3. Make Continuous Bias Binding

  1. Cut square of fabric
    1 - Fabric Square
  2. Cut 45 degree angle
    2 - Cut 45 degree angle
  3. Move top triangle to the left, and bottom to the right
    3 - Move top triangle to the left, and bottom to the right
  4. Sew triangles together
    4 - Sew triangles together
  5. Mark every 3 inches on one horizontal edge, on wrong side (this seems to produce binding 2.5" wide). Repeat the same for the other horizontal edge, but start from the same side of the parallelogram. (If you started marking the first edge at the corner, start marking the second edge at the seam)
    5 - Mark every 3 inches on horizontal sides, on wrong side
  6. Connect marks on either horizontal edge (45 degree angle), using a marking pen
    6 - Connect marks on either horizontal edge (45 degree angle), using a marking pen
    6 - Close up of the 45 degree lines (these are cutting lines)
  7. Flip parallelogram so right side is up. Fold up one corner such that the cutting/pencil lines are horizontal
    8 - Fold up one corner such that the cutting/pencil lines are horiztonal
  8. Fold other corner over such that cutting/pencil lines match up
    9 - Fold other corner over such that cutting/pencil lines match up
  9. Shift top fabric left & up one lines, and bottom fabric right & down to match. You essentially want two 3" strips unmatched at the top, and one strip unmatched at the bottom. One of the two unmatched top strips is actually being matched to the seam corner, but it has to be finagled a bit to make that happen.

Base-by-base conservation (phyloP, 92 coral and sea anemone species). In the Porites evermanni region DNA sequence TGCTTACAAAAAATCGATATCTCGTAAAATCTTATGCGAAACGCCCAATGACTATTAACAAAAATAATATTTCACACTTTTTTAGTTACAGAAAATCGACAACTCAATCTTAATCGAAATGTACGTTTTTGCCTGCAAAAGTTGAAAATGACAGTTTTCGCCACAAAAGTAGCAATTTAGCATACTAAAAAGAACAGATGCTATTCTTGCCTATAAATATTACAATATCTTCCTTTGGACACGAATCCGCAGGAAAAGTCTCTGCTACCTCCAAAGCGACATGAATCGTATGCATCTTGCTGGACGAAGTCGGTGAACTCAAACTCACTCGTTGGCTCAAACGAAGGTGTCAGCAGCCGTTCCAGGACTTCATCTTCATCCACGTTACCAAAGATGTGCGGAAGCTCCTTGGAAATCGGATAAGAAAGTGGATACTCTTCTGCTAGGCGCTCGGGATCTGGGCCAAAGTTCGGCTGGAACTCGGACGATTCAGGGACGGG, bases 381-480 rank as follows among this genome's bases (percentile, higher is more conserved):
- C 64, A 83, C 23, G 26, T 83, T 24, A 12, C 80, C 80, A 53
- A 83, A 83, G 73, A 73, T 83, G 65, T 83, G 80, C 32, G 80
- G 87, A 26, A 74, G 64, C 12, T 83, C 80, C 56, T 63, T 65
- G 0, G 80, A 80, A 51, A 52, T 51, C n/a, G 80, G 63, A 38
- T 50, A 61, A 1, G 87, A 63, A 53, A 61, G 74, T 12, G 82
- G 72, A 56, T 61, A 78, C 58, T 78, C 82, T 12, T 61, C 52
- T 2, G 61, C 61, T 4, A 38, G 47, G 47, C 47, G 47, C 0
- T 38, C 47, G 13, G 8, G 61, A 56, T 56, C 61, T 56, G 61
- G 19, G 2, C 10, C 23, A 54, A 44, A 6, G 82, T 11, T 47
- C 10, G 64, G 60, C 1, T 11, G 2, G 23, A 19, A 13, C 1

10 - Shift top fabric left & up one lines, and bottom fabric right & down
  10. Pin lined up pencil/cutting lines and sew. Iron seams open.
    11 - Pin lined up pencil/cutting lines
    11 - Pin lined up pencil/cutting lines
  11. Starting at one end, cut along pencilled/cutting lines (these should spiral around all the way to the end)
    12 - Starting at one end, cut along pencilled/cutting lines (these should spiral around all the way to the end)
    12 - Starting at one end, cut along pencilled/cutting lines (these should spiral around all the way to the end)
  12. Iron binding in half
    13 - Iron binding in half
14 - Store ironed binding wound up

3a. Making Scrappy Bias Binding